Dr. Nicole de Paula is the founder of Women Leaders for Planetary Health and Inaugural Klaus Töpfer Sustainability Fellow at the Institute for Advanced Sustainability Studies in Potsdam, Germany. She was a speaker at parallel session 5: Sustainability, climate protection and resource efficiency in the health system. After the inspiring talk by Dr. Nicole de Paula about planetary health we asked her for a short interview to get more insights into her background and work. Find out more about the linkage of human health and ecosystem health and the important role of women in leadership roles:
During your talk, you stated that health solutions are not only found in hospitals or the health sector itself. Could you give an example in which way other sectors could contribute to health solutions?
De Paula: Human health is intrinsically connected to the health of our natural ecosystems. Although this seems logical, there is still little awareness in public health and within environmental experts about the importance of taking environmental determinants of health into account. New emerging infectious diseases, for example, can be prevented if we take care of nature, meaning combatting, for example, the climate and the biodiversity crises; empowering people in local communities to adapt to the negative effects of environmental change. I presented the concept of planetary health because I think this is a more integrative way to conceive sustainability solutions. The debate of circular economy deserves to discuss the co-benefits for human health, which is still weak.
You highlighted that women are not equally represented in meaningful positions yet. You have founded “Women Leaders for Planetary Health”. Can you briefly explain the idea of this platform and in which ways it contributes to developing women’s leadership?
De Paula: Have you ever seen a girl, or a woman hesitate to take center stage or to speak their mind, even if they have all the knowledge and legitimacy to do so? Women Leaders for Planetary Health (WLPH) is a network, knowledge, and advocacy hub that operates at the intersection between human and ecosystem health, focusing on gender equity. Our mission is to bridge the gaps between environmental and human health through gender-just solutions, ultimately influencing social and behavioral change for planetary health. By reducing the gap that remains for women in leadership roles, we aim to harness their voices to be able to influence just planetary health solutions, focusing on the Global South. We are unique because we are the first organization to concurrently focus on planetary health and gender equality, emphasizing the importance of acting on interlinked themes that remain tackled in a fragmented way: environmental and human health. WLPH addresses two systemic problems directly related to the SDGs: i) under-representation of women in leadership on issues of planetary health ii) and the dominance of businesses that disregard externalities causing dangerous environmental degradation. Both problems undermine key development and human health progress achieved in previous decades with a disproportionate impact on women. The WLPH digital community and capacity development hub breaks down borders and targets those who need it the most: women from the Global South. WPLH tackles inequality, discrimination, and dangerous environmental degradation. We do this by offering an empowering network and mentoring program that is combined with specific planetary health science knowledge. These resources enable us to harness the untapped potential of smart and creative women that would benefit hugely from being a part of a collective that is respectful, shares knowledge, and inspires women to lead with courage.”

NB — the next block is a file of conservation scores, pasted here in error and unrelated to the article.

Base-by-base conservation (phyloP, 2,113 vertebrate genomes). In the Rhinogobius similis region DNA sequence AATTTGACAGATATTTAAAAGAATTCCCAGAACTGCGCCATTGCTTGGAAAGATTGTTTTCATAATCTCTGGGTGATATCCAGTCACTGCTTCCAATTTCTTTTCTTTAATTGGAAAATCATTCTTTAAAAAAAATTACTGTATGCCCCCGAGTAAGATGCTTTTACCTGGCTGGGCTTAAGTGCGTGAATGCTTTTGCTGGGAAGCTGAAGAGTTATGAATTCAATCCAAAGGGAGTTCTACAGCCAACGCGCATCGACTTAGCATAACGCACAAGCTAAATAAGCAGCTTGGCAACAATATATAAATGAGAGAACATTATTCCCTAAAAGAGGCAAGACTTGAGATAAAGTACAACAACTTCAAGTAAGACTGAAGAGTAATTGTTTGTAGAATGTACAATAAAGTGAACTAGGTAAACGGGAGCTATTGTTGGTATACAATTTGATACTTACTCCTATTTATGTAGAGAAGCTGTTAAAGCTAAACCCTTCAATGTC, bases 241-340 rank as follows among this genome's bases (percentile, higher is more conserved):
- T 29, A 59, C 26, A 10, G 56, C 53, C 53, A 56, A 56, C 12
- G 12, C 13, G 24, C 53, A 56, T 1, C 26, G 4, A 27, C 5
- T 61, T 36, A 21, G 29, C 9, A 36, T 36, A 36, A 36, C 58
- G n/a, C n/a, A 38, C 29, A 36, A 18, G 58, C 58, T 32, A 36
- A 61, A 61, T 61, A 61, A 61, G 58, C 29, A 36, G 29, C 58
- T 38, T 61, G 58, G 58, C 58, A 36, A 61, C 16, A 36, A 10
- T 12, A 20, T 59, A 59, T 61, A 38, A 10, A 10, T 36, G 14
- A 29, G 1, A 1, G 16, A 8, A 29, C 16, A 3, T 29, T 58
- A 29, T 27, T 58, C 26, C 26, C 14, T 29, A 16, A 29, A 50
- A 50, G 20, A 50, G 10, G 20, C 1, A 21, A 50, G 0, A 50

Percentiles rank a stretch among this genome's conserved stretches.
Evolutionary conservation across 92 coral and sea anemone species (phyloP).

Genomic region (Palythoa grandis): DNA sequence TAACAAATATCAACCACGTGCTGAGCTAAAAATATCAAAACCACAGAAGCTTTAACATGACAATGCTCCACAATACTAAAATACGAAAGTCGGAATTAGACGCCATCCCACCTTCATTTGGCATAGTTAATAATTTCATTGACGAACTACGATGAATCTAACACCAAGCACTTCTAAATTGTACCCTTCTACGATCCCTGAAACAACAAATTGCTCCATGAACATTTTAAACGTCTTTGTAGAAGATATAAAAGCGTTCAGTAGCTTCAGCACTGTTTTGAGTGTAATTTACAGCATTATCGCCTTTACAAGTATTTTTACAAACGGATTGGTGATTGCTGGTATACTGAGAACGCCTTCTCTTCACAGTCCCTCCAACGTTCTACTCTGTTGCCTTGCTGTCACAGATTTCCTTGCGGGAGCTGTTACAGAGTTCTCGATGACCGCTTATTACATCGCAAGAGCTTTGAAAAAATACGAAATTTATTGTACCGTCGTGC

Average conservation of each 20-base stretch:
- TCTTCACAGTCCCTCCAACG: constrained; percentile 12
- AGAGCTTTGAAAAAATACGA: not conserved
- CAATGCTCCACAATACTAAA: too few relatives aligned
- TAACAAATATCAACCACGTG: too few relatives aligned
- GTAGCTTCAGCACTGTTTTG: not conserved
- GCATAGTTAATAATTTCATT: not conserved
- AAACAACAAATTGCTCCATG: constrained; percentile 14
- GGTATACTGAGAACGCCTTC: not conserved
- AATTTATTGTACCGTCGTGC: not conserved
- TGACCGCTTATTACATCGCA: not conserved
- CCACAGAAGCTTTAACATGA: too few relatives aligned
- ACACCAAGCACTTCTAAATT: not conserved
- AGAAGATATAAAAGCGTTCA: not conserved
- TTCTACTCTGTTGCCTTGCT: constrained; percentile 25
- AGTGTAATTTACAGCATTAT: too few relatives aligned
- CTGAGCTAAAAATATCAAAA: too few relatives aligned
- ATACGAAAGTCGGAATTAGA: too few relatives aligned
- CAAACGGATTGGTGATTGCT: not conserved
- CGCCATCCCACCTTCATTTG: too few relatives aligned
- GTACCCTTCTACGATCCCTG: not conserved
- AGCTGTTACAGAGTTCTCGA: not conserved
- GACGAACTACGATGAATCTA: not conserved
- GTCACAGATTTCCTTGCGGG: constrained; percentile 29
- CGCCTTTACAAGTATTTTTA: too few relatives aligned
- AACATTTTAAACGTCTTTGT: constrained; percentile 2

Which is your take-home message for the ERF audience?
De Paula: The lack of female voices at the table leads to a deeper crisis that tends to enhance rather than dismantle existing inequalities. By supporting women of all backgrounds to have an equal chance to get an education, make decisions, control resources, and shape policies, we can transform the world faster and leave no one behind, as aimed by the UN Sustainable Development Goals. Importantly, solutions for the planetary crisis as well as gender inequity exist, but advocacy and empowerment are still needed to propel more women into positions of leadership. Only an integrated approach to crisis response, considering gender equality and a planetary perspective, can lead to a healthy and sustainable future.
Thank you for your answers, Dr. de Paula!
Conducted by Miriam Thiemann, University of Bayreuth, Germany
For those wanting to learn more about Women Leaders for Planetary Health, the website can be found here: https://www.womenleadersforplanetaryhealth.org/